Harmful nanoparticles found inside baby formula
(NaturalHealth365) Six popular types of infant formula were recently tested for additives, and all six showed the presence of harmful nanoparticles. This is a major cause for concern, as these engineered particles pose a serious threat to personal health and safety.
The baby formula brands included Gerber Good Start Soothe, Gerber Good Start Gentle, Similac Advance OptiGRO (powder), Similac Advance OptiGRO (liquid), Well Beginnings Advantage and Enfamil. The Enfamil company is owned by Mead Johnson, Gerber is owned by Nestlé, Well Beginnings is owned by the Walgreens corporation, and Similac is owned by Abbott Laboratories.
Nanoparticles in food: An innovative nutritional ‘enhancement’ or scary science?
The nanoparticles detected included silicon dioxide and titanium dioxide. Hydroxyapatite was also found in three of the six baby formulas; it is a calcium-rich but poorly soluble mineral. At high magnification, these particles look sharp and menacing.
However, some food scientists suggest that they are a ‘good source’ of dietary calcium. Can you believe it?!
Nanoparticles refer to a tiny unit of measurement, the nanometer. It is just one billionth of a meter, a particle unviewable by the naked eye or a regular microscope. So, you may be wondering – ‘what’s the big deal’ with such a small measurement, right?
Nanotechnology is an emerging field with a wide range of applications, including food additives, cosmetics and appliances. Concerns regarding nanoparticles are related to the fact that they can so easily penetrate through the skin, lungs, digestive system, and potentially the blood-brain barrier.
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The Natural Resources Defense Council and other groups have have questioned the safety of nanoparticles in consumer products. While some may pose little threat, others could render them totally unsafe for human consumption.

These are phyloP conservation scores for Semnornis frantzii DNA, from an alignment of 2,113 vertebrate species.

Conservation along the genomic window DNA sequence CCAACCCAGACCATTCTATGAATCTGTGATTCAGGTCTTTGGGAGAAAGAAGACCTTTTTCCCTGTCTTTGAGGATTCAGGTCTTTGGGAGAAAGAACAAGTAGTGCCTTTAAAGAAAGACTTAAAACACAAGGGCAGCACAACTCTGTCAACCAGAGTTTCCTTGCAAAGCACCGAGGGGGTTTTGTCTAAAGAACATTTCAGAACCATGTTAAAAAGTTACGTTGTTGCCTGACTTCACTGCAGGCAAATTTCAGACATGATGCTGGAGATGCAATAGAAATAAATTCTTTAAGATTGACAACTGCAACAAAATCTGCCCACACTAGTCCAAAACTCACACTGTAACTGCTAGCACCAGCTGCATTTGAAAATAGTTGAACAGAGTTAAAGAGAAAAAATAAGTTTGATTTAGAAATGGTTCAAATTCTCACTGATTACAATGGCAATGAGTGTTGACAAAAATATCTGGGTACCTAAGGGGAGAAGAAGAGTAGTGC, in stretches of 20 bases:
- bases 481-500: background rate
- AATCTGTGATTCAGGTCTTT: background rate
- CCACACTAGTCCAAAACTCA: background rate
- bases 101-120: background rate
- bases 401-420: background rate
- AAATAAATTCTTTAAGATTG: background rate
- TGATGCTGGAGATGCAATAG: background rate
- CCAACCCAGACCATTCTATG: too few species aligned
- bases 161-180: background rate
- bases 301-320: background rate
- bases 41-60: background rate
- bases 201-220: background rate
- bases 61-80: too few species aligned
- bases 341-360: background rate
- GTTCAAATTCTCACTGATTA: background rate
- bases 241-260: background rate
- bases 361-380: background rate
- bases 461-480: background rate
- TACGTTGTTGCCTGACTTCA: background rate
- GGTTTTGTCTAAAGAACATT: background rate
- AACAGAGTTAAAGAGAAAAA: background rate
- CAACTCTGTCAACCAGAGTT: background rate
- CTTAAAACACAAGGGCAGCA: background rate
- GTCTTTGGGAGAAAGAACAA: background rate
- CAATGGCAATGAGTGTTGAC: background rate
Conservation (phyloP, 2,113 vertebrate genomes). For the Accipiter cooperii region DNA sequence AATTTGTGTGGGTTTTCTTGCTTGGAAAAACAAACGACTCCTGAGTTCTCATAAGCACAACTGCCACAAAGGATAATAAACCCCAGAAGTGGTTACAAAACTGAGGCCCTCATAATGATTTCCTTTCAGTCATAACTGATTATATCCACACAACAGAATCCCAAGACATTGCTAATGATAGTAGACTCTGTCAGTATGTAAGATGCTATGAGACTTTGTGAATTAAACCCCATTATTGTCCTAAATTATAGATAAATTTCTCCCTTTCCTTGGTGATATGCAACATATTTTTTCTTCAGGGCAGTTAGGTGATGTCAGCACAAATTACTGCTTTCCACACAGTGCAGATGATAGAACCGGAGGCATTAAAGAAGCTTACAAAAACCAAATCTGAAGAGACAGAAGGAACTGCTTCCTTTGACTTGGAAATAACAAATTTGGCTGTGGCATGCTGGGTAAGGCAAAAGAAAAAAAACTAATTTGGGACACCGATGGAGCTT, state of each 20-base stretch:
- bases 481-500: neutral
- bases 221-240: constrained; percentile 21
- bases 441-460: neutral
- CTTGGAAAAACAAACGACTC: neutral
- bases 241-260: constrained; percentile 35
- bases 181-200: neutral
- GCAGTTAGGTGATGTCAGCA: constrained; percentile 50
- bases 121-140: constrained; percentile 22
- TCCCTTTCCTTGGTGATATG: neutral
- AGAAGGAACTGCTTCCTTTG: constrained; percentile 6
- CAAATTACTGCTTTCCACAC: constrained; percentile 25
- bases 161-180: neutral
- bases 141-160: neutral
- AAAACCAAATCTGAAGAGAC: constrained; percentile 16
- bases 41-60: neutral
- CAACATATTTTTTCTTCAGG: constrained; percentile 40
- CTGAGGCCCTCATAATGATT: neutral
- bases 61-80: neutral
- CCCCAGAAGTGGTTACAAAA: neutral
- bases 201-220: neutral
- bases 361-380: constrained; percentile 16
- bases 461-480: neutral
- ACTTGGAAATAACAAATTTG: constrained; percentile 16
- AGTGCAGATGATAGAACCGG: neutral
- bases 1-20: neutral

Safety and long-term effects of nanoparticles in baby formula not adequately tested
The presence of nanoparticles in baby food is particularly concerning, as babies are among the most vulnerable of our society. Their bodies and brains of children are still developing, and not enough research has been done regarding the long-term effects of nanoparticles in infant formula and other foods.
Toxicity from nanoparticles could be related to their shape, the ratio of surface area to volume, electrical charge or other chemical properties. Concerns about the specific nanoparticles found in baby formulas range from the risk of infants inhaling them (and damaging their lungs) or eating them and triggering an unwanted allergic reaction.
The independent laboratory studies were commissioned by Friends of the Earth and took place at an Arizona State University nanotechnology research facility. The samples were collected from retail sellers of the infant formula in the San Francisco Bay Area.
Controversy around use of nanoparticles in foods on par with GMO concerns
The gross lack of information about nanoparticles is what’s most concerning about them. There is tremendous uncertainty and lack of transparency from the food industry. Consumer advocacy groups say there is potential for the nanoparticle issue to become another battle on the scale of the GMO food controversy.
Larger companies like Kraft Foods and McDonald’s have said they would not use nanotechnology in their foods until science confirms their safety. However, at this time, the U.S. Food and Drug Administration does not categorically designate nanomaterials in foods as harmful.
Also, it should be noted that, disclosure of the use of nanoparticles in food products is not required.
What can you do? Continue to be discerning about any and all processed foods you buy. (or, avoid them) When in doubt, boycott the product. As always, favor organic and locally-sourced food choices, whenever possible.
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